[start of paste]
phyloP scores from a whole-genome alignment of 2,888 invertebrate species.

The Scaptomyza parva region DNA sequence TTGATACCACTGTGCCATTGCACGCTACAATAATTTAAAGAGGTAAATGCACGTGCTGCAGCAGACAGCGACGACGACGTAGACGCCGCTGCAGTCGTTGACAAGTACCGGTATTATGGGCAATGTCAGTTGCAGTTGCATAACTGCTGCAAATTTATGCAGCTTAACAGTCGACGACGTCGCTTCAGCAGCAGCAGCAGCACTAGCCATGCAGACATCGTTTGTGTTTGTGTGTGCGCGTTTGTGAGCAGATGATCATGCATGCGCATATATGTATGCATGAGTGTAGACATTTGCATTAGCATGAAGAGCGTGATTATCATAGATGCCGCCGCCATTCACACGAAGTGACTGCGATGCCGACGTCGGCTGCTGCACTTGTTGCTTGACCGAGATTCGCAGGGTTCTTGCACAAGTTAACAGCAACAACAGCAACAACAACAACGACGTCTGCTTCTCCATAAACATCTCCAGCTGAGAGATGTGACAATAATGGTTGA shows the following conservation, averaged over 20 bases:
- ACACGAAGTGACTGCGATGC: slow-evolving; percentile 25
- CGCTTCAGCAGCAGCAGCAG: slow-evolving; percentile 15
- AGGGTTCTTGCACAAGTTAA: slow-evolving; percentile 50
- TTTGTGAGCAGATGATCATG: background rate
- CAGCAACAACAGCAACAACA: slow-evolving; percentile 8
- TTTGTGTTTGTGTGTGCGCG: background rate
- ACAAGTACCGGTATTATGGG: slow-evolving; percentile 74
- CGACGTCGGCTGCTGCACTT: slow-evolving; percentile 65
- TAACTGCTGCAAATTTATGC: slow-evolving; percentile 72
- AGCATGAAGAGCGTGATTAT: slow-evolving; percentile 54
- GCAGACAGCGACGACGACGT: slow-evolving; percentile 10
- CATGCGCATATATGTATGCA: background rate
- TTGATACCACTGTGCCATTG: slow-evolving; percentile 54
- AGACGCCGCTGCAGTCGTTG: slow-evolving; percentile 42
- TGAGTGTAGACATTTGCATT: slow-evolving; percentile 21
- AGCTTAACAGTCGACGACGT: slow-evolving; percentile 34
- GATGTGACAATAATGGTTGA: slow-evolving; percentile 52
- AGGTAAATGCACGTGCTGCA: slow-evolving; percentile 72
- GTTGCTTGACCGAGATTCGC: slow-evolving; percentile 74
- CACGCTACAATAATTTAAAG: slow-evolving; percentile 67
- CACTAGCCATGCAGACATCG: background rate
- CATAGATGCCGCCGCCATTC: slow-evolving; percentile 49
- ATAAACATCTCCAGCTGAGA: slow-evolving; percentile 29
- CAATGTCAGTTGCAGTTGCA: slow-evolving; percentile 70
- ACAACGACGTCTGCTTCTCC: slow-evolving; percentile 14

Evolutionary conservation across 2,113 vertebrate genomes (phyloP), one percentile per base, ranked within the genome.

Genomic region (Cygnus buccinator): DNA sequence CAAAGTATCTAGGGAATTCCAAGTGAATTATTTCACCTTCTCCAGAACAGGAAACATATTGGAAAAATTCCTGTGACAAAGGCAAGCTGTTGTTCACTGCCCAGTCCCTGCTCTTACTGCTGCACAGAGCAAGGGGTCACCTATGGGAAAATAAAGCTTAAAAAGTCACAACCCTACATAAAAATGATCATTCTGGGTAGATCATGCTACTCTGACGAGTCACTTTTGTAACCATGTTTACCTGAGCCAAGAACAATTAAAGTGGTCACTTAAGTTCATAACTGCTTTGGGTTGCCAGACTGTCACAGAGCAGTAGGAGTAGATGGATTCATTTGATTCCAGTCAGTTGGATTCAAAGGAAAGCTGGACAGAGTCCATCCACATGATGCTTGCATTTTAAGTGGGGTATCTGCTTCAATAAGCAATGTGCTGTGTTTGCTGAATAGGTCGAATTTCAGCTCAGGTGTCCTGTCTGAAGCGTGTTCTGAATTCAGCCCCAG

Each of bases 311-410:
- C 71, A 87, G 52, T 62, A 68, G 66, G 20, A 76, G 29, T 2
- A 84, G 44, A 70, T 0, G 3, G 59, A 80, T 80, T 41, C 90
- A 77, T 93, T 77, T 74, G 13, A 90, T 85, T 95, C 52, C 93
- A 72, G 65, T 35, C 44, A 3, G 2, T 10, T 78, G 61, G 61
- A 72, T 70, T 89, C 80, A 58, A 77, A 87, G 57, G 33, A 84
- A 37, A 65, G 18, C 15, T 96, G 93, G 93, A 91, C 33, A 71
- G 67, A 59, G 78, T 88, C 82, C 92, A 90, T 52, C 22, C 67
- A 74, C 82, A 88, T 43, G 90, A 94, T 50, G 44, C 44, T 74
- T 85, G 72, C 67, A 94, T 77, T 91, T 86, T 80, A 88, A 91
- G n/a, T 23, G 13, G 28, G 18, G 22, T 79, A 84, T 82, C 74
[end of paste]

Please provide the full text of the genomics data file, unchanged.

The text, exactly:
phyloP scores from a whole-genome alignment of 2,888 invertebrate species.

The Scaptomyza parva region DNA sequence TTGATACCACTGTGCCATTGCACGCTACAATAATTTAAAGAGGTAAATGCACGTGCTGCAGCAGACAGCGACGACGACGTAGACGCCGCTGCAGTCGTTGACAAGTACCGGTATTATGGGCAATGTCAGTTGCAGTTGCATAACTGCTGCAAATTTATGCAGCTTAACAGTCGACGACGTCGCTTCAGCAGCAGCAGCAGCACTAGCCATGCAGACATCGTTTGTGTTTGTGTGTGCGCGTTTGTGAGCAGATGATCATGCATGCGCATATATGTATGCATGAGTGTAGACATTTGCATTAGCATGAAGAGCGTGATTATCATAGATGCCGCCGCCATTCACACGAAGTGACTGCGATGCCGACGTCGGCTGCTGCACTTGTTGCTTGACCGAGATTCGCAGGGTTCTTGCACAAGTTAACAGCAACAACAGCAACAACAACAACGACGTCTGCTTCTCCATAAACATCTCCAGCTGAGAGATGTGACAATAATGGTTGA shows the following conservation, averaged over 20 bases:
- ACACGAAGTGACTGCGATGC: slow-evolving; percentile 25
- CGCTTCAGCAGCAGCAGCAG: slow-evolving; percentile 15
- AGGGTTCTTGCACAAGTTAA: slow-evolving; percentile 50
- TTTGTGAGCAGATGATCATG: background rate
- CAGCAACAACAGCAACAACA: slow-evolving; percentile 8
- TTTGTGTTTGTGTGTGCGCG: background rate
- ACAAGTACCGGTATTATGGG: slow-evolving; percentile 74
- CGACGTCGGCTGCTGCACTT: slow-evolving; percentile 65
- TAACTGCTGCAAATTTATGC: slow-evolving; percentile 72
- AGCATGAAGAGCGTGATTAT: slow-evolving; percentile 54
- GCAGACAGCGACGACGACGT: slow-evolving; percentile 10
- CATGCGCATATATGTATGCA: background rate
- TTGATACCACTGTGCCATTG: slow-evolving; percentile 54
- AGACGCCGCTGCAGTCGTTG: slow-evolving; percentile 42
- TGAGTGTAGACATTTGCATT: slow-evolving; percentile 21
- AGCTTAACAGTCGACGACGT: slow-evolving; percentile 34
- GATGTGACAATAATGGTTGA: slow-evolving; percentile 52
- AGGTAAATGCACGTGCTGCA: slow-evolving; percentile 72
- GTTGCTTGACCGAGATTCGC: slow-evolving; percentile 74
- CACGCTACAATAATTTAAAG: slow-evolving; percentile 67
- CACTAGCCATGCAGACATCG: background rate
- CATAGATGCCGCCGCCATTC: slow-evolving; percentile 49
- ATAAACATCTCCAGCTGAGA: slow-evolving; percentile 29
- CAATGTCAGTTGCAGTTGCA: slow-evolving; percentile 70
- ACAACGACGTCTGCTTCTCC: slow-evolving; percentile 14

Evolutionary conservation across 2,113 vertebrate genomes (phyloP), one percentile per base, ranked within the genome.

Genomic region (Cygnus buccinator): DNA sequence CAAAGTATCTAGGGAATTCCAAGTGAATTATTTCACCTTCTCCAGAACAGGAAACATATTGGAAAAATTCCTGTGACAAAGGCAAGCTGTTGTTCACTGCCCAGTCCCTGCTCTTACTGCTGCACAGAGCAAGGGGTCACCTATGGGAAAATAAAGCTTAAAAAGTCACAACCCTACATAAAAATGATCATTCTGGGTAGATCATGCTACTCTGACGAGTCACTTTTGTAACCATGTTTACCTGAGCCAAGAACAATTAAAGTGGTCACTTAAGTTCATAACTGCTTTGGGTTGCCAGACTGTCACAGAGCAGTAGGAGTAGATGGATTCATTTGATTCCAGTCAGTTGGATTCAAAGGAAAGCTGGACAGAGTCCATCCACATGATGCTTGCATTTTAAGTGGGGTATCTGCTTCAATAAGCAATGTGCTGTGTTTGCTGAATAGGTCGAATTTCAGCTCAGGTGTCCTGTCTGAAGCGTGTTCTGAATTCAGCCCCAG

Each of bases 311-410:
- C 71, A 87, G 52, T 62, A 68, G 66, G 20, A 76, G 29, T 2
- A 84, G 44, A 70, T 0, G 3, G 59, A 80, T 80, T 41, C 90
- A 77, T 93, T 77, T 74, G 13, A 90, T 85, T 95, C 52, C 93
- A 72, G 65, T 35, C 44, A 3, G 2, T 10, T 78, G 61, G 61
- A 72, T 70, T 89, C 80, A 58, A 77, A 87, G 57, G 33, A 84
- A 37, A 65, G 18, C 15, T 96, G 93, G 93, A 91, C 33, A 71
- G 67, A 59, G 78, T 88, C 82, C 92, A 90, T 52, C 22, C 67
- A 74, C 82, A 88, T 43, G 90, A 94, T 50, G 44, C 44, T 74
- T 85, G 72, C 67, A 94, T 77, T 91, T 86, T 80, A 88, A 91
- G n/a, T 23, G 13, G 28, G 18, G 22, T 79, A 84, T 82, C 74